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Here is the code I have, I want to know how I can take a list of integers (scores) and call a function and prints some like 'The grade is A' and so on.

def letter_grade():
score = input('Enter your test score: ')
if score < 60:
    print 'The grade is E'
elif score < 70:
    print 'The grade is D'
elif score < 80:
    print 'The grade is C'
elif score < 90:
    print 'The grade is B'
else:
    print 'The grade is A' 
return score


letter_grade()
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1  
the code you have is correct if it has proper indent. Given a list of integers, you can use a for-loop and letter_grade() you defined to have the 'ABC' kind of scores. Is it correct ? –  tqjustc Mar 14 '13 at 22:13
    
I am trying to use number scores actually, something like 97, 84, 32, 67, etc. –  user2171798 Mar 14 '13 at 22:16
    
I got it to work –  user2171798 Mar 14 '13 at 22:52

1 Answer 1

up vote 4 down vote accepted

Start by making your function take a parameter

def letter_grade(score):    
    if score < 60:
        print 'The grade is E'
    elif score < 70:
        print 'The grade is D'
    elif score < 80:
        print 'The grade is C'
    elif score < 90:
        print 'The grade is B'
    else:
        print 'The grade is A' 
    return score


score = int(raw_input('Enter your test score: '))
letter_grade(score)

Since you're using Python2, you should use raw_input instead of input

It's not nice to mix the logic and the printing in the same function, so let's return just the grade

def letter_grade(score):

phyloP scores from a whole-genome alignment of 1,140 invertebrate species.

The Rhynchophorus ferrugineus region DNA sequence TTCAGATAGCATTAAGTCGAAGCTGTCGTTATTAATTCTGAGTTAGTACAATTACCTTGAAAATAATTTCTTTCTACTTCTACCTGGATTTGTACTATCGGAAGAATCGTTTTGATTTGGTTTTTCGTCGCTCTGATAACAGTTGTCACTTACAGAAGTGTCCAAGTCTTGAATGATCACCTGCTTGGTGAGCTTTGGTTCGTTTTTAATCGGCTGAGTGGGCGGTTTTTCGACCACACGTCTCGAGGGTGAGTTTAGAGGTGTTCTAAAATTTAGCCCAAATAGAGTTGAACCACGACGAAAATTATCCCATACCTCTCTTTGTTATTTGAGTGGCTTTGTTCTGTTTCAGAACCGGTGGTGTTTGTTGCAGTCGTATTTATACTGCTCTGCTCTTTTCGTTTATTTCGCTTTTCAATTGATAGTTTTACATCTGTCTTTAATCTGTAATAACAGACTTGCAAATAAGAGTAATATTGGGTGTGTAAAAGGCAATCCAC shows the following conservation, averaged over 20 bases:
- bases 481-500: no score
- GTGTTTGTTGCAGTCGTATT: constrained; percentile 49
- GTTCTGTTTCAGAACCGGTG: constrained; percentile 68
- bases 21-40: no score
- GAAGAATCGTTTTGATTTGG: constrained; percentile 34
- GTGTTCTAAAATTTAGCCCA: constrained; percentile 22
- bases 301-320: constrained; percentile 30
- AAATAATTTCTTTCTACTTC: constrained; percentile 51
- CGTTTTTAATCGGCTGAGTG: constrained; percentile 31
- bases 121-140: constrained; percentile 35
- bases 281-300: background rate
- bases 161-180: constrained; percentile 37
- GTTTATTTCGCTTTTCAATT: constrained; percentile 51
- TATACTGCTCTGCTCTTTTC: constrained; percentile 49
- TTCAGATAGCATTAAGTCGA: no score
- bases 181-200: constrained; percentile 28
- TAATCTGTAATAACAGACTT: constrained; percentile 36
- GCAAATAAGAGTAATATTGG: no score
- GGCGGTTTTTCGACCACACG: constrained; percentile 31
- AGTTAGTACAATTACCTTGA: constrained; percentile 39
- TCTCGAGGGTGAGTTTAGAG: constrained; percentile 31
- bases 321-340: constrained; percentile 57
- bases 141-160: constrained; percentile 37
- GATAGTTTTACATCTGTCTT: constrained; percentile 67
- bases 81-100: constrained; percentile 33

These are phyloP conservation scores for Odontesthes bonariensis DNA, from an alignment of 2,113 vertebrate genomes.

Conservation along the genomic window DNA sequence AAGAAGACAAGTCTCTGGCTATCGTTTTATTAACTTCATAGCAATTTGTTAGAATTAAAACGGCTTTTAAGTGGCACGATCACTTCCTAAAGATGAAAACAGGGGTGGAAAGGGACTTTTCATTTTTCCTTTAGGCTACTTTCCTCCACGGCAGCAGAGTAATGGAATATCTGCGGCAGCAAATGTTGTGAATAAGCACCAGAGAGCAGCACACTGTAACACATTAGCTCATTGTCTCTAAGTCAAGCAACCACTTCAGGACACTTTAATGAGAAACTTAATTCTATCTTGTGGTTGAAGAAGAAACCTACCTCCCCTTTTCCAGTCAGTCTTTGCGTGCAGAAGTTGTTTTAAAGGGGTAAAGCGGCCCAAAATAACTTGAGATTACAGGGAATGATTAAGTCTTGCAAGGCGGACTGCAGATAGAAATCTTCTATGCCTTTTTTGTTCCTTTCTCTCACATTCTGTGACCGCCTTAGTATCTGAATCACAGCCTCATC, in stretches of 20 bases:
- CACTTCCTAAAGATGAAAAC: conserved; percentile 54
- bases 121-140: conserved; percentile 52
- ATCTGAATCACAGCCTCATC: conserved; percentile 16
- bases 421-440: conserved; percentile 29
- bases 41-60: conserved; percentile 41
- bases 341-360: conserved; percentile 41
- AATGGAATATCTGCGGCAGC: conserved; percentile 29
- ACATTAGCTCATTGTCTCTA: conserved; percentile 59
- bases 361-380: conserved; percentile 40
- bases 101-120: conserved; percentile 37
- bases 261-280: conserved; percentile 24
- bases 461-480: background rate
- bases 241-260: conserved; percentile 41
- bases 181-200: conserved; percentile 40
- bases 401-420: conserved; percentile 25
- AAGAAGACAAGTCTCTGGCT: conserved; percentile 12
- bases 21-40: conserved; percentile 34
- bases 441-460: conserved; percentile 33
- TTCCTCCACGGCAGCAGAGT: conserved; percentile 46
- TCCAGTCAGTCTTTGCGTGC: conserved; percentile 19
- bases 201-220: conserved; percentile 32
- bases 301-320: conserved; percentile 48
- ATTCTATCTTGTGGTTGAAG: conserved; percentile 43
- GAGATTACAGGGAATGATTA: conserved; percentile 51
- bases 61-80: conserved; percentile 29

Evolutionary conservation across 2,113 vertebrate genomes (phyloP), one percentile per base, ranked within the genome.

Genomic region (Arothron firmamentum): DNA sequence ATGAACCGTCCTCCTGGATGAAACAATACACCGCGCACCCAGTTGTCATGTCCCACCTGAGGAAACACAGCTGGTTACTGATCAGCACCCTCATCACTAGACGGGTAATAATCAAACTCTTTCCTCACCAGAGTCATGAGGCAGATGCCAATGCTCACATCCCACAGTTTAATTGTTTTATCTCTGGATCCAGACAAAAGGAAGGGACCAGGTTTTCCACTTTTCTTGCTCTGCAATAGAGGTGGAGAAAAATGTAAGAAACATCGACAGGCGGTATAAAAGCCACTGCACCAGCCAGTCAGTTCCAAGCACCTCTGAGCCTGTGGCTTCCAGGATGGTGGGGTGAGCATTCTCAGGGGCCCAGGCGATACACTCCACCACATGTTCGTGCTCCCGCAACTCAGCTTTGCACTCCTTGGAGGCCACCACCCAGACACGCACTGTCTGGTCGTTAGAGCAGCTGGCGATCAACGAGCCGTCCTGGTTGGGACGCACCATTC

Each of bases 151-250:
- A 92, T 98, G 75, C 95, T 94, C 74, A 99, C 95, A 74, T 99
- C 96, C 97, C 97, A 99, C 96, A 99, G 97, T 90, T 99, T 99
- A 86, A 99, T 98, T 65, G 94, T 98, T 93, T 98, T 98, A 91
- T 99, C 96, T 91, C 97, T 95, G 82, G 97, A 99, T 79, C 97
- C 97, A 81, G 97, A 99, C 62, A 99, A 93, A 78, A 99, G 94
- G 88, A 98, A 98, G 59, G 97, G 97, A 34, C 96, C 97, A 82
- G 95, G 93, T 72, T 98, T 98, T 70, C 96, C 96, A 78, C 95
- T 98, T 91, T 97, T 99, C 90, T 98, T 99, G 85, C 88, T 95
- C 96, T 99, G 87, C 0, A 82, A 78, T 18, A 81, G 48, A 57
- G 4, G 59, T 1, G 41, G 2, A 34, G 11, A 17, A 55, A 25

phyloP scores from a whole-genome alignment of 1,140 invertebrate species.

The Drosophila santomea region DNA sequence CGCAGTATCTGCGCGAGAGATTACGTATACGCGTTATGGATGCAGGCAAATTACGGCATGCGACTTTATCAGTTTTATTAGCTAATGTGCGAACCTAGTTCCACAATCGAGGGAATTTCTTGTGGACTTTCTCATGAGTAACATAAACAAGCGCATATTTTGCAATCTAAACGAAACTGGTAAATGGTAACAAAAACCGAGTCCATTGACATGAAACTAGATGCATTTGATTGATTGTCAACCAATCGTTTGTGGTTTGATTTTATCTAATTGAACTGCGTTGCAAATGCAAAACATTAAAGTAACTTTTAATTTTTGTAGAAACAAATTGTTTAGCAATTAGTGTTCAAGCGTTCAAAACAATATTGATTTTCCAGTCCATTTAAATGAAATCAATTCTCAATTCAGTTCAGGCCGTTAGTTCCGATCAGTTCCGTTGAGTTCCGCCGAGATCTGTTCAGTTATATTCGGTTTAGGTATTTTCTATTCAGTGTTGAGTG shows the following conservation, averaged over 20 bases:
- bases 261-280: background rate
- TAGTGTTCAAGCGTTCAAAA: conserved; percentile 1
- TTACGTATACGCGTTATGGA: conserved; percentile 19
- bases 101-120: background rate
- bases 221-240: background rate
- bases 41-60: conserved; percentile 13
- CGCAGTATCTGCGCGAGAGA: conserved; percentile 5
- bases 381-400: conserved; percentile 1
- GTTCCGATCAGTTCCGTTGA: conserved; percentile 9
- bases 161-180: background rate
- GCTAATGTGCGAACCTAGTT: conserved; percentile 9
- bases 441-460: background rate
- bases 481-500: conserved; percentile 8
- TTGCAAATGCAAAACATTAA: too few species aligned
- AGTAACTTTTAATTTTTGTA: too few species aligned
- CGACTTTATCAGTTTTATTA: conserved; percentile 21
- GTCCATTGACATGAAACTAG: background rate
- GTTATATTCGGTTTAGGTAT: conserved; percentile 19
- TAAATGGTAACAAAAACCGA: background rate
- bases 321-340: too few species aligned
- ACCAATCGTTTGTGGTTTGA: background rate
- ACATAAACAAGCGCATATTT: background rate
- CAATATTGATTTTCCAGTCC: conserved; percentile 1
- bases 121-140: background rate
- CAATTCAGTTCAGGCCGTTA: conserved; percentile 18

if score < 60:
        return 'E'
    elif score < 70:
        return 'D'
    ... and so on



score = int(raw_input('Enter your test score: '))
print "The grade is {}".format(letter_grade(score))

Notice that we are now using format to insert the grade into the string. Now for a list of scores

list_of_scores = range(50, 100, 5)  # a list of scores [50, 55, 60, 65, 70, 75, 80, 85, 90, 95]
for score in list_of_scores:
    print "The grade is {}".format(letter_grade(score))
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Remember that str.format() was added in Python 2.6, so if you're using an earlier version (hopefully not) you might use something like print "The grade is %s" % letter_grade(score) which incidentally will work in later versions as well. –  MattDMo Mar 14 '13 at 22:22
    
@MattDMo, Right, but If someone is learning Python <2.6 these days they better have a very good reason. (work perhaps) –  John La Rooy Mar 14 '13 at 22:25
    
just trying to be backwards compatible :) –  MattDMo Mar 14 '13 at 22:26
    
I get a error when putting in the numbers in the range() TypeError: range expected at most 3 arguments, got 4 –  user2171798 Mar 14 '13 at 22:35
    
also it only prints the first number in range() –  user2171798 Mar 14 '13 at 22:37

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